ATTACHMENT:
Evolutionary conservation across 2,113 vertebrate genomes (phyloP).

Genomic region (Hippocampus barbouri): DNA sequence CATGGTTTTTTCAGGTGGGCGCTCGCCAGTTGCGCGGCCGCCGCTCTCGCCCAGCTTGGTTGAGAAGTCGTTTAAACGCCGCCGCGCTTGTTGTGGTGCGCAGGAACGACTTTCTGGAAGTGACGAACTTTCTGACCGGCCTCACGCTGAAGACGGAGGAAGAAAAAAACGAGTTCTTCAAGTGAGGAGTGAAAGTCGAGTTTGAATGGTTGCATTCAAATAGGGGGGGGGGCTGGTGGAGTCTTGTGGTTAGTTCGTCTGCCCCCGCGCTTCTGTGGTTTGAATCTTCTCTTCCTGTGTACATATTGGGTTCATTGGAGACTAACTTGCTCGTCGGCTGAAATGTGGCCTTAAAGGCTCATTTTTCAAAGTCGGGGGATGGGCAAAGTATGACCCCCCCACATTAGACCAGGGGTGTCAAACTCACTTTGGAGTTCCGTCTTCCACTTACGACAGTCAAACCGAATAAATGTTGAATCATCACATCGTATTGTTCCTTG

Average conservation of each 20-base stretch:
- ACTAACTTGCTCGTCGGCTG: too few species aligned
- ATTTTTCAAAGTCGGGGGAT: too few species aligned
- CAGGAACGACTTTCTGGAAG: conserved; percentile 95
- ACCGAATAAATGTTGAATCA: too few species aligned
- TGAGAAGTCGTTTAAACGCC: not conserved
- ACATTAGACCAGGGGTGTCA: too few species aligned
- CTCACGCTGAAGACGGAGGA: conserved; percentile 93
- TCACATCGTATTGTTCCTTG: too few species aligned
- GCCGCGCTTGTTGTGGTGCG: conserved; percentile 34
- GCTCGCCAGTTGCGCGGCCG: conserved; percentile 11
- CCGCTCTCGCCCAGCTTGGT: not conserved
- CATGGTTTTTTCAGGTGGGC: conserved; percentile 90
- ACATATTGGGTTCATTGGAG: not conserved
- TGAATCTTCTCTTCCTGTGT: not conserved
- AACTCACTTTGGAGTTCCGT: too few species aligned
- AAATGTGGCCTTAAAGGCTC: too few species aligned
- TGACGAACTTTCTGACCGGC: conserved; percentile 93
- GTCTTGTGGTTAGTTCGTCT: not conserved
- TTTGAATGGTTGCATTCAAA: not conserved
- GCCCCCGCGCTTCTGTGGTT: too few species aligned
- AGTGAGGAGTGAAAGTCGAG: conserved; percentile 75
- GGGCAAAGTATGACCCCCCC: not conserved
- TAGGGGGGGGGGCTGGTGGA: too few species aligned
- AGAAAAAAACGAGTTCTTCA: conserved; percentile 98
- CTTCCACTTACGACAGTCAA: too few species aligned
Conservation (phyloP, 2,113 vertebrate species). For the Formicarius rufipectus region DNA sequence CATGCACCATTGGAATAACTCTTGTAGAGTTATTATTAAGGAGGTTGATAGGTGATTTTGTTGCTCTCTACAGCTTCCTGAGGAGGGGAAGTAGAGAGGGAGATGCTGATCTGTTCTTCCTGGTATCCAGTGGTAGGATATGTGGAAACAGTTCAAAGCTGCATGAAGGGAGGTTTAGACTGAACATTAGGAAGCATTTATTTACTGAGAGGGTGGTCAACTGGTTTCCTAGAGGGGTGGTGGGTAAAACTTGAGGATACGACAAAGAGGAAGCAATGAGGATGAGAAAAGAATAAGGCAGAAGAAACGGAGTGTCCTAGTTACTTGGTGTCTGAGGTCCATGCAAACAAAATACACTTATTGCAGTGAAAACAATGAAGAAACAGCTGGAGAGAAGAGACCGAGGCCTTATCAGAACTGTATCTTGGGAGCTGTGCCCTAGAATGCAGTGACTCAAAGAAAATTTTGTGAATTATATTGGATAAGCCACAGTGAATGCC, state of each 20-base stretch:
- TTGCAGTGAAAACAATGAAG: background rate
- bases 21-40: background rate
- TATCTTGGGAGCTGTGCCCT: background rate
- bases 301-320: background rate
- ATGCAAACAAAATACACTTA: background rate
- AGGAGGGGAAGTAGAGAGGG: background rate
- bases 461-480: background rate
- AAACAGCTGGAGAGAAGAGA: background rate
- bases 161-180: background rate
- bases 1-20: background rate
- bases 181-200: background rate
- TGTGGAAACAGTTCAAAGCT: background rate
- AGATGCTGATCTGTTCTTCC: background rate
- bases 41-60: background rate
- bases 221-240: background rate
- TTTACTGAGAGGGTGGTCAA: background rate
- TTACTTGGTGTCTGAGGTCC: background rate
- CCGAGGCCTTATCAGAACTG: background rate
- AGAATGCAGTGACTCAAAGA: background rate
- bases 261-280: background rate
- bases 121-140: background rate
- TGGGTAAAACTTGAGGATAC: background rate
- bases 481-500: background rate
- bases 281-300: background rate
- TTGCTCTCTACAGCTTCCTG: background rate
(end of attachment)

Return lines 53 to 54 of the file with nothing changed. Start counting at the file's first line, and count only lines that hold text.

- bases 281-300: background rate
- TTGCTCTCTACAGCTTCCTG: background rate